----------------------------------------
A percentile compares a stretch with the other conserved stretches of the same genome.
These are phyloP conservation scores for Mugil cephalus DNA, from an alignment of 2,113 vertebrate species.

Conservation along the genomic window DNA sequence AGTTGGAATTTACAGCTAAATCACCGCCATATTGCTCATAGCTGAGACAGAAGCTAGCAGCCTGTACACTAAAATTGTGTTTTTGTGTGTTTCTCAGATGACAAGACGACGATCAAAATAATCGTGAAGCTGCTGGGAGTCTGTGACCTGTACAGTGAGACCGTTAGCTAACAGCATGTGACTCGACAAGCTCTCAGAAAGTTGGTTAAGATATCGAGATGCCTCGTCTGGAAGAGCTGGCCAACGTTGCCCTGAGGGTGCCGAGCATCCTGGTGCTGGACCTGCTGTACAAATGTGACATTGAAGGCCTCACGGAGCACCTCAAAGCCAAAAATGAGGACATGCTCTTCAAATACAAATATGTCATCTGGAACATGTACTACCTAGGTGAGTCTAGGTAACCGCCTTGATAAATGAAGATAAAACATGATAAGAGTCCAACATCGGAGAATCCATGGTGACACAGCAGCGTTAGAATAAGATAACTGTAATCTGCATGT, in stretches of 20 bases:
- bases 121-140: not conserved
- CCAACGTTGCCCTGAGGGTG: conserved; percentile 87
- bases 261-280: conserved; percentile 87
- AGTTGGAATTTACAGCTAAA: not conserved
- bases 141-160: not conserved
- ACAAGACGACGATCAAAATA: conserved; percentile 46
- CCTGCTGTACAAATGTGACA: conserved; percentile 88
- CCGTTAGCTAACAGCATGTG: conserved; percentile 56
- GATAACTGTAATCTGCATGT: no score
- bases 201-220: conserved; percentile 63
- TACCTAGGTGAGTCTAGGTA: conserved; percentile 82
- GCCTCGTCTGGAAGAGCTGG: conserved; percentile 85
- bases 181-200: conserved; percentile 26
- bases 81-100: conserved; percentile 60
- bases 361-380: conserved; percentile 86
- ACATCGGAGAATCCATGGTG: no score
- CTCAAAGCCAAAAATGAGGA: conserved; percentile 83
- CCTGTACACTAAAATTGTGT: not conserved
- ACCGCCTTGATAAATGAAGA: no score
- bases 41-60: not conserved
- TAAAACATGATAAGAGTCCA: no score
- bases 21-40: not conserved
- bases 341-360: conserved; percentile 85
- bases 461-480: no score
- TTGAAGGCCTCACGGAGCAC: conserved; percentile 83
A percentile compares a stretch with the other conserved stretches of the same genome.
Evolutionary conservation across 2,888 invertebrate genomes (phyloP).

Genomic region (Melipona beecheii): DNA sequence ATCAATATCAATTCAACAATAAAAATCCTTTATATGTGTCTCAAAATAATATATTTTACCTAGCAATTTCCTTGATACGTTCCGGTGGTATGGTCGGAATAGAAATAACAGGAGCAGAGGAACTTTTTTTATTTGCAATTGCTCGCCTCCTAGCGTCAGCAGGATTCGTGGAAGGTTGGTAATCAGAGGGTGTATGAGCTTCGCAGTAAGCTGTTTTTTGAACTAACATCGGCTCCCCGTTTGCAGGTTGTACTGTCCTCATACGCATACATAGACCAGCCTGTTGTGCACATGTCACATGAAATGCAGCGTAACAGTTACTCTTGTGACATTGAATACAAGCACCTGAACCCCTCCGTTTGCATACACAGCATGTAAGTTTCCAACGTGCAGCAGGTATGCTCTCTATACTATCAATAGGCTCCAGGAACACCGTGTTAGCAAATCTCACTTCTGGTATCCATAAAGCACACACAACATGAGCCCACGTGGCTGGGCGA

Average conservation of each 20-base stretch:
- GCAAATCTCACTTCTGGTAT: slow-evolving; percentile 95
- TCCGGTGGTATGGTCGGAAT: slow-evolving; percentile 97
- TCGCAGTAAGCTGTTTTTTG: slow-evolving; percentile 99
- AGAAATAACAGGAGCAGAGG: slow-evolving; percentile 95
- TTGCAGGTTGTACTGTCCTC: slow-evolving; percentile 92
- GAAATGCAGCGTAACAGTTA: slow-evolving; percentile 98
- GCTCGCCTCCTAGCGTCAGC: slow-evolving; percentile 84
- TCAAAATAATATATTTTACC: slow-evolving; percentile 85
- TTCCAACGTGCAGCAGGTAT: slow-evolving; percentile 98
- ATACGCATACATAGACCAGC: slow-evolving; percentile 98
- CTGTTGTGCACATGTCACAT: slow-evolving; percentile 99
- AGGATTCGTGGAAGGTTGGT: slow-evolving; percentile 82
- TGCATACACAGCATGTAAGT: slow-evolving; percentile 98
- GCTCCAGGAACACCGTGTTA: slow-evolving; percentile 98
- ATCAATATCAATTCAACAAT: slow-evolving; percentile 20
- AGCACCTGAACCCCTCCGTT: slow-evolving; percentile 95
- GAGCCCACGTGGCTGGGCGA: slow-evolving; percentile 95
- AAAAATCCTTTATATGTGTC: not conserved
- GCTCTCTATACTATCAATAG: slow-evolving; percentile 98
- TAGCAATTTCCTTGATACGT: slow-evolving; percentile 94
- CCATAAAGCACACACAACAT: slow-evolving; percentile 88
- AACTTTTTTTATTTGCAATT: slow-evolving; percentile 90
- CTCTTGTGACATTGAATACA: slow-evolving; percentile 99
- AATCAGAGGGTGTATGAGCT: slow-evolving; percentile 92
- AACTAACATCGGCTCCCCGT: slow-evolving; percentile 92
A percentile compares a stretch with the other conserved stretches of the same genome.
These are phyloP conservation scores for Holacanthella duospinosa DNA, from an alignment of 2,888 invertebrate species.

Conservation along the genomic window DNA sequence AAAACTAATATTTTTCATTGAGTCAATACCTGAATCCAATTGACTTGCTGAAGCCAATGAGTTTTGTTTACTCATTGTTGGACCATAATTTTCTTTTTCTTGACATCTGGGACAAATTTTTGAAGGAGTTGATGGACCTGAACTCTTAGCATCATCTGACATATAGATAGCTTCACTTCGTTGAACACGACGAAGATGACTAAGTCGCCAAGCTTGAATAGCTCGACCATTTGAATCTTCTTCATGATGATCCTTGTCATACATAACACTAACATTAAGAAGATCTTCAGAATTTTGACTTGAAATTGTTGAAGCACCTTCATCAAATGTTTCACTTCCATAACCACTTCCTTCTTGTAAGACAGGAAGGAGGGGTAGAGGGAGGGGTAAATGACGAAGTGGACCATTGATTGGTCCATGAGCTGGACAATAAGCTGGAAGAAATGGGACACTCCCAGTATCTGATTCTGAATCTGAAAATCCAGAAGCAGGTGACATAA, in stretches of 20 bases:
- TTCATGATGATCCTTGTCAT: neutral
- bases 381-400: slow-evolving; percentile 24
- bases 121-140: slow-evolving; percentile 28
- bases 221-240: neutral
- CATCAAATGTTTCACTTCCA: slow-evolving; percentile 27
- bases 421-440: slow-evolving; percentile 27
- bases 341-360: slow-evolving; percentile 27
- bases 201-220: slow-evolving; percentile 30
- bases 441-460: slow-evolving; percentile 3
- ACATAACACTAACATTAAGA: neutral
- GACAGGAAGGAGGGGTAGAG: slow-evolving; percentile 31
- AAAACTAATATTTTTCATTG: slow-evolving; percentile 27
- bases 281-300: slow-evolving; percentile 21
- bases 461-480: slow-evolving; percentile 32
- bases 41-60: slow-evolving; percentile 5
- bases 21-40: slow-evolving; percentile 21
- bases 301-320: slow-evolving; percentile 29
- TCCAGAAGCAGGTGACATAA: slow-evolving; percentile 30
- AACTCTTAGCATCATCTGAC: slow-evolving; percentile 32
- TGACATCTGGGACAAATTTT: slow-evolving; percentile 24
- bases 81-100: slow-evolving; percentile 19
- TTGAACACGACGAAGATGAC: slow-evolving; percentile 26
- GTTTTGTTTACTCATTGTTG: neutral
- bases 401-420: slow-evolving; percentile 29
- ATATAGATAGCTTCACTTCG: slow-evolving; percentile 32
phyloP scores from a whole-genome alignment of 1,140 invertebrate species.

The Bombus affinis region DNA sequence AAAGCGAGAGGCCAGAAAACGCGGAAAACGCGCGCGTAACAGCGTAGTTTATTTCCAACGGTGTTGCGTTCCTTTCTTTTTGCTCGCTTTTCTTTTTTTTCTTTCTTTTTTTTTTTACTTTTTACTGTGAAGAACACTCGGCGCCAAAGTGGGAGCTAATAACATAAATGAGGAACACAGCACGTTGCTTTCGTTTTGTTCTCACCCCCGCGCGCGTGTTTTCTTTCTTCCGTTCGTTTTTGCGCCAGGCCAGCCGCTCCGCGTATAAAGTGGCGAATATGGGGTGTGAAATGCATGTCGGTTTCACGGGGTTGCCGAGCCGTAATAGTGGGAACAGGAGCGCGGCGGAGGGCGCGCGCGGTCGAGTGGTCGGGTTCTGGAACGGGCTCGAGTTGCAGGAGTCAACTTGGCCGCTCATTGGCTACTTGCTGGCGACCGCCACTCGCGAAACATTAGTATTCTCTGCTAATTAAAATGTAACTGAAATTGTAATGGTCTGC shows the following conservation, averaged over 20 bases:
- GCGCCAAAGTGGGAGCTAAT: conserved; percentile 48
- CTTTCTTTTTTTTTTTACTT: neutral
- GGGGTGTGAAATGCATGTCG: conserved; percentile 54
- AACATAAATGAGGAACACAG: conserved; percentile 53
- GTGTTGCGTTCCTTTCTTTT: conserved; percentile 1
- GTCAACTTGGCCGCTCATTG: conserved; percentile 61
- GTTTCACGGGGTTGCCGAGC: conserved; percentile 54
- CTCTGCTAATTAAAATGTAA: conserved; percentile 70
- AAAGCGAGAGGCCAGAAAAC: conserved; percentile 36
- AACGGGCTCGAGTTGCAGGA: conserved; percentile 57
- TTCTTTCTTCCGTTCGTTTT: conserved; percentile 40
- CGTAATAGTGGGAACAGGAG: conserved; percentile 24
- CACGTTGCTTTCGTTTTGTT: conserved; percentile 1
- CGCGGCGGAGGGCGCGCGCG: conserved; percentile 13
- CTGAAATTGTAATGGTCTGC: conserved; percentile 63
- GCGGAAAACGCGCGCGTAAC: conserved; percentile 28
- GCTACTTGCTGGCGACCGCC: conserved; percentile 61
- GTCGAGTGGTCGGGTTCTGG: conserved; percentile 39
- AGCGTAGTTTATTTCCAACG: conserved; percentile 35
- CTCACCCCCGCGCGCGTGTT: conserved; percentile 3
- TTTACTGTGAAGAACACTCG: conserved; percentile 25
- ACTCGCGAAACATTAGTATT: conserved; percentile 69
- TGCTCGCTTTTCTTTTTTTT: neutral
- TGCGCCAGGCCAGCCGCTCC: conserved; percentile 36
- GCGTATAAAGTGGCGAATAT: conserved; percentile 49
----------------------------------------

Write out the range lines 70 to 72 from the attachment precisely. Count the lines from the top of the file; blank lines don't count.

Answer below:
- ACATAACACTAACATTAAGA: neutral
- GACAGGAAGGAGGGGTAGAG: slow-evolving; percentile 31
- AAAACTAATATTTTTCATTG: slow-evolving; percentile 27